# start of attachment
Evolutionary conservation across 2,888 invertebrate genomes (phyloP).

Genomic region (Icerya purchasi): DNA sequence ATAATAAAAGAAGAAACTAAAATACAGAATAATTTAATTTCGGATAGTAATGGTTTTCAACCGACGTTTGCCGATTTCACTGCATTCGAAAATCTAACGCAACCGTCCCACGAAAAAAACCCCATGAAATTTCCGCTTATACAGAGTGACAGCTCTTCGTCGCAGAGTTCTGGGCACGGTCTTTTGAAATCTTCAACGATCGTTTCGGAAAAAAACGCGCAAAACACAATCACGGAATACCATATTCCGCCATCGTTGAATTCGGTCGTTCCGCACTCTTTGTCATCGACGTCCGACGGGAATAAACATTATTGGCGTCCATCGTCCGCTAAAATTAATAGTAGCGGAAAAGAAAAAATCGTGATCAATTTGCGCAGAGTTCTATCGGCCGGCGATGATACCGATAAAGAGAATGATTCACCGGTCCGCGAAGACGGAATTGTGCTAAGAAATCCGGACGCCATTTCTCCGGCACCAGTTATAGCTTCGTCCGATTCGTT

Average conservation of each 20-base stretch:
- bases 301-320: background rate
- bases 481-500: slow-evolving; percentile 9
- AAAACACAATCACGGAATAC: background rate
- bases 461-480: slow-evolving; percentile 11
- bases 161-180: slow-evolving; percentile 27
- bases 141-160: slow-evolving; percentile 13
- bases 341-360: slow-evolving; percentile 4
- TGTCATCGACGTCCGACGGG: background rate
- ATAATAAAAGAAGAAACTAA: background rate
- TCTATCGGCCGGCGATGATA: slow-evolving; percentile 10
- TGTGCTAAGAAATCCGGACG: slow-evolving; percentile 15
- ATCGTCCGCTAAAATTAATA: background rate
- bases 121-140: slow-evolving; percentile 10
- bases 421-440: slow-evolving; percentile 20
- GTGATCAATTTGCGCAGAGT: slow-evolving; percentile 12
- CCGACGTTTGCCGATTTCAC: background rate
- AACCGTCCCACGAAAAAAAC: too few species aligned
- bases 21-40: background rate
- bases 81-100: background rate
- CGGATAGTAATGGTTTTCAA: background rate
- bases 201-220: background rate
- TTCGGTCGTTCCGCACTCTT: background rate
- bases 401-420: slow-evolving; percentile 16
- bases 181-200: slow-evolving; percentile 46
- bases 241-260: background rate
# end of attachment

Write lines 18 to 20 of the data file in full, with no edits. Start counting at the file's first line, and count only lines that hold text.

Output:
- GTGATCAATTTGCGCAGAGT: slow-evolving; percentile 12
- CCGACGTTTGCCGATTTCAC: background rate
- AACCGTCCCACGAAAAAAAC: too few species aligned